May All of Your Wishes. . . .

The three cars ahead of me were stopped for no apparent reason, and I was in a hurry to get to work. Then I saw the deer. Four deer had crossed, and one was gingerly picking her way across the asphalt. Once she got to the side of the road, she ran. The drivers, congratulating themselves on their kindness no doubt, then proceeded. “Idiots,” I said out loud. In Teller County, we have lots of deer and few predators. Deer sleep in my yard, eat my garden, and fertilize the street. They are ubiquitous, and cars are the only real way to cull the herd. I drive to Colorado Springs every day, and every week I see 1-2 deer killed by the side of the road. In spring and fall (the time change really seems to mess with the deer), it’s sometimes 1-2 a day. I blame the courteous drivers. They teach the deer that cars and asphalt aren’t dangerous. I like deer too. That’s why I honk my horn and use my car to encourage them to get the hell off of the road. Yes, I slow down; but I refuse to stop. I want them to be scared of my car. I’m trying to teach them how to survive in a human environment.

My wife thinks I’m mean, but I think I am practical. That’s why I applaud the efforts of Mayor Jack Seller of Ft. Lauderdale, Florida to get rid of the homeless. Exhibit A, in what is a trend by cities across the Sunbelt, is the arrest of Pastors Dwayne Black, Mark Sims and retired chef Arnold Abbott. These men were arrested and ticketed for feeding the homeless. Mayor Jack understands that feeding the homeless just encourages them to stay on the streets instead of finding a minimum wage job so they can afford a refrigerator box to live in. He understands that the taxpayers and tourists do not want to be confronted with the sight and smell of homeless people when they go to a public park or beach. What drunken college student wants to be interrupted in mid puke by a homeless vet trying to keep his sleeping bag clean? The fact that the homeless pay taxes too, and at a much higher percentage than most people, is of little importance. It takes a serious tax base to afford to support a city government in prime Florida real estate.

If anything, the Ft. Lauderdale city government needs to get tougher. Chef Arnold was arrested a second time. He said he refuses to stop. The $2,000 fine didn’t change his behavior, and with his age of ninety, as well as how long the appeals process is, there’s a good chance he will never see the inside of a jail cell where he belongs. The city needs tougher laws. It’s just this kind of civil disobedience that our own forward thinking Jefferson County School Board is trying to discourage here in Colorado. Worse yet, Mr. Abbott insists on making gourmet meals for the homeless as though they deserve that kind of treatment. How are you going to get them to eat convenience store pizza again after they have had real food? Once the homeless edition of the Michelin Guide is published, bums from all over the country will flock to Ft. Lauderdale.

I admit that the idea of throwing ministers in jail for doing what they claim is Bible-directed, God approved ministry is a little troubling. After all, isn’t that why so many Christians voted to turn the Senate Republican in the last election? From pulpits and on talk radio, the air was filled with admonitions about how Obama and the Democrats were trying to destroy Christianity, and only a Republican victory could save it. I am sure that Republican city governments in Houston (where they briefly tried to subpoena sermons from the mega churches) and Ft. Lauderdale thoroughly understand the importance of keeping out of church business. And who can take all of that “Whatever you do to the least of my brothers. . . .” and “It’s easier to pass a camel through the eye of a needle. . . .” seriously? Isn’t the purpose of church to associate with others who are guaranteed to go to heaven? Isn’t church a place to thank God for all of the blessings he has bestowed upon you as proof of his love? The poor are that way because they are lazy, drunks or addicts, and God wants them to suffer. The homeless aren’t really a problem for most Christians to concern themselves with. Right?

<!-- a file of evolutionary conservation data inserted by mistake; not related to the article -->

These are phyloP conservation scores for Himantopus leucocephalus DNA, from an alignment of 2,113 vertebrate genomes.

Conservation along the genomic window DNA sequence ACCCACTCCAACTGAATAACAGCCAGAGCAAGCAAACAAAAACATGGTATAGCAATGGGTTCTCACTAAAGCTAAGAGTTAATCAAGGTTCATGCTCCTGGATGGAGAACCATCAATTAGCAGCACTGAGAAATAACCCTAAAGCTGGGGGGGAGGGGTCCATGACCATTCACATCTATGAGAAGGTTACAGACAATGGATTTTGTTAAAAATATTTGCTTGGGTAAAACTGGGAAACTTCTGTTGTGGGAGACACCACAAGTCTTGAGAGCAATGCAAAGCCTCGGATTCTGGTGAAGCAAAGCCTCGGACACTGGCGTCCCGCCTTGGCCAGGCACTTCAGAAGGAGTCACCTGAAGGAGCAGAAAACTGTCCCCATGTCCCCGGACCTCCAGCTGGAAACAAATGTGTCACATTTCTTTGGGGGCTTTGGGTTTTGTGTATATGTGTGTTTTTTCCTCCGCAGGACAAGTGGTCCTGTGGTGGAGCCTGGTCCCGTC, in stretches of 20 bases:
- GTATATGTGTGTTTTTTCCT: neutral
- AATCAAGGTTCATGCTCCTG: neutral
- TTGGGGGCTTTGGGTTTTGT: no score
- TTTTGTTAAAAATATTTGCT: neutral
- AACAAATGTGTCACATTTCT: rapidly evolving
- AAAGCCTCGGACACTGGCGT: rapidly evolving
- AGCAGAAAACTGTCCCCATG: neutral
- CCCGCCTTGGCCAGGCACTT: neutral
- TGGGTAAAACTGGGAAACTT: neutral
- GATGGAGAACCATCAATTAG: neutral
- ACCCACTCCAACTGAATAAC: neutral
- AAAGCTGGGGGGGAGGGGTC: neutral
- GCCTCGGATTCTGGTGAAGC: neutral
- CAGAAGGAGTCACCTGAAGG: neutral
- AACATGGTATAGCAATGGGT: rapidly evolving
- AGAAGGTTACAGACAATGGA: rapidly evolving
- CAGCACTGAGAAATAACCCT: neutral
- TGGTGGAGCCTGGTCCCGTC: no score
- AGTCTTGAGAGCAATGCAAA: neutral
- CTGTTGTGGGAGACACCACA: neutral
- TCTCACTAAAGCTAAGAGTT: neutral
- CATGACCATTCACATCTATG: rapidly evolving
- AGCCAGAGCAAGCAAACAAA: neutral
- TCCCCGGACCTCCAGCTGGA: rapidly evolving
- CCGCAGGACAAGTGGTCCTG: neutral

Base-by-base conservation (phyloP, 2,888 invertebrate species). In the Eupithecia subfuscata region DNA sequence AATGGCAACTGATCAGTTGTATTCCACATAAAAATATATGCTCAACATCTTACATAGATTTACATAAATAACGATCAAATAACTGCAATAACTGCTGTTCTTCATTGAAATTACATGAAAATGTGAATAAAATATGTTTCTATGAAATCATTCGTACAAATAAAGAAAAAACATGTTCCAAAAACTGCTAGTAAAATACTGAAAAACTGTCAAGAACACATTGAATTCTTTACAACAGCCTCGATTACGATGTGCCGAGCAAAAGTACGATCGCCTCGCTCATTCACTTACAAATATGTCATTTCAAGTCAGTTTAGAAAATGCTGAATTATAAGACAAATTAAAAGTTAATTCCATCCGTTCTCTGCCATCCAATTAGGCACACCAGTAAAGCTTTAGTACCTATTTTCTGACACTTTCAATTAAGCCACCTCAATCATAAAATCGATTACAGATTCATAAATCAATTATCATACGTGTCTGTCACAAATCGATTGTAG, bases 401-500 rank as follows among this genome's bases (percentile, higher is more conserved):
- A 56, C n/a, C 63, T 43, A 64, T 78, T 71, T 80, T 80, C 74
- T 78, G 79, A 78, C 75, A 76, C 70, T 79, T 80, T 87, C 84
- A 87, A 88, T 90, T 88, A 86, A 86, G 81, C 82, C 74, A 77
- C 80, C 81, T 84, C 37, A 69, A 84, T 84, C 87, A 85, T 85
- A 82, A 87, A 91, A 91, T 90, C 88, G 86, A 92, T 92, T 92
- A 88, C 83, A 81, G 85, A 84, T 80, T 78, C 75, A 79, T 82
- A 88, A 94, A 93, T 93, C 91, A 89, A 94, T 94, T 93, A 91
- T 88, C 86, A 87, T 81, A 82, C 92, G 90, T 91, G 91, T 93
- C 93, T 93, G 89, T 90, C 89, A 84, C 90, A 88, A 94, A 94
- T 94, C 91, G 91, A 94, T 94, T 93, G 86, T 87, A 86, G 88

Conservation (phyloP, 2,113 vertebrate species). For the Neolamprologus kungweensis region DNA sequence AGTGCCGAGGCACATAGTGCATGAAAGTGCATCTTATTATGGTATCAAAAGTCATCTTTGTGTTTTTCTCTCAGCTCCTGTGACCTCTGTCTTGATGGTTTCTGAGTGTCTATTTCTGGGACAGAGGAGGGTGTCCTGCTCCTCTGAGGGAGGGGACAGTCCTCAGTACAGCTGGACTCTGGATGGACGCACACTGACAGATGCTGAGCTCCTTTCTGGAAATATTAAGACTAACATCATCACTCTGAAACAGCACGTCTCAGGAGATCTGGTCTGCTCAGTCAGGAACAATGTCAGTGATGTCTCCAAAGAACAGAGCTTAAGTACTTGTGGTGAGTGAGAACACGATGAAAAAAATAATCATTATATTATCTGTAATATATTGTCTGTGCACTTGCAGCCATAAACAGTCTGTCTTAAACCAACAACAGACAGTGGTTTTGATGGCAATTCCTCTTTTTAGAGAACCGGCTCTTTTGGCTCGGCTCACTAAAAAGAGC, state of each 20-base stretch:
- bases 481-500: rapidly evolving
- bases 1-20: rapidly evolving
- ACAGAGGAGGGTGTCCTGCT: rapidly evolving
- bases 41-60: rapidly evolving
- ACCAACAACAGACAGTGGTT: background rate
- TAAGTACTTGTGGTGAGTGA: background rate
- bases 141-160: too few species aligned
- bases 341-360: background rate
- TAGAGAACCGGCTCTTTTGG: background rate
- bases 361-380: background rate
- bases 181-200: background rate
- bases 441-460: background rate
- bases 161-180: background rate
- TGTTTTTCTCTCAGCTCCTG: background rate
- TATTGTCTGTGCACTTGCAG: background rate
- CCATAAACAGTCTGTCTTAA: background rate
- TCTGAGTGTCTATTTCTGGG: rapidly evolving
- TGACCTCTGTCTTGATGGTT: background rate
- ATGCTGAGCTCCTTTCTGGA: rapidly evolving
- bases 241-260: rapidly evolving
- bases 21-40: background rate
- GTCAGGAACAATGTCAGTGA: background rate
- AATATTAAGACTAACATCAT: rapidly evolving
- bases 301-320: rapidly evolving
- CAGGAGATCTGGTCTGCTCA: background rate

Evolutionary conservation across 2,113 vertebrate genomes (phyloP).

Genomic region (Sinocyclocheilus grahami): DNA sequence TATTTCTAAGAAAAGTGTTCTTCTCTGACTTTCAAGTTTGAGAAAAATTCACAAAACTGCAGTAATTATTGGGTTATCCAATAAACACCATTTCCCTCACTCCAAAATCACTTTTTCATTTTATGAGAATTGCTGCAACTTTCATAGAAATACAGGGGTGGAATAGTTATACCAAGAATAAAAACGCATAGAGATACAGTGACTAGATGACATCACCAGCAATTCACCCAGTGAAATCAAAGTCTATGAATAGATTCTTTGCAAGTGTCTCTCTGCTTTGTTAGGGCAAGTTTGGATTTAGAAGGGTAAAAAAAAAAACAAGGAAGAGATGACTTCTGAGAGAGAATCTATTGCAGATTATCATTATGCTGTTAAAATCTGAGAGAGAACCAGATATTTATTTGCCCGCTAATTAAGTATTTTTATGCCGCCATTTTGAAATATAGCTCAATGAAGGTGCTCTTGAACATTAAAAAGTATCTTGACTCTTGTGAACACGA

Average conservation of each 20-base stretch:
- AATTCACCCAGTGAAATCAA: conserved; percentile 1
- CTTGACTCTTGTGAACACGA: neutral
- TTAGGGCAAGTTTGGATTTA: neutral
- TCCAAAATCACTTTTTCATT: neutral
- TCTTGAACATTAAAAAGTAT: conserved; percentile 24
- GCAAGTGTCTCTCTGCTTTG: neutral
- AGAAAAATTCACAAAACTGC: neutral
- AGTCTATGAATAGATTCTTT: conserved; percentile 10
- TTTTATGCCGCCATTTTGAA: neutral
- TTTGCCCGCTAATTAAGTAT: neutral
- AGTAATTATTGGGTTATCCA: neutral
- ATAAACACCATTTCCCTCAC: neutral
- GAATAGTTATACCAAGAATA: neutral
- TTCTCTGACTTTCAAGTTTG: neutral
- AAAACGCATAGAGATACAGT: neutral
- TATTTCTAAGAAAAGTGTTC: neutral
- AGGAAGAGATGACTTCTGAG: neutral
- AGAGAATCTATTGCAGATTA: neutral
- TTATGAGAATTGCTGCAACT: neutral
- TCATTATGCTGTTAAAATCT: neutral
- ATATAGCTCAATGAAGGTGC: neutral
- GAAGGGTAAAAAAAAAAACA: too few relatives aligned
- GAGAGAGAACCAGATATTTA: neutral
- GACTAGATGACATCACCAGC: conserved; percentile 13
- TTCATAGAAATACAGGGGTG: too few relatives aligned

I once read somewhere that it was a curse instead of a blessing to wish that all of someone’s wishes would come true. There are several folk tales and fables to that effect. The Midas Touch for example. The wish to get rid of abortion prompted many Christians to switch their political identities from Democrat to Republican. With that support, Republicans have taken control of many of the local, state, and federal governments. And they have done their best to grant the Christian wish for an end to abortion.  But at what cost? When morality is determined by a voting majority rather than by personal conviction, whose beliefs are safe?

For a while, the Christian vote might continue to be fooled by a political party bought and paid for by the Koch brothers, Wall Street, and Corporate America. A party that believes that unrestricted capitalism is the cure for all of our important problems is by its very nature anti-Christian. Eventually, though, Christians will notice that electing people who believe that government knows what’s best for a person is problematic. And if it’s okay to strip some people of their rights when the majority approves, what protection will they have from government over reach? It doesn’t matter which party is in office. Republicans as well as Democrats chip away at our personal and public freedom in the name of the greater good as defined by the rich and powerful. The elect few are fine with all of this. God has guaranteed their place in heaven. But the rest of us are all screwed. Wishes be damned.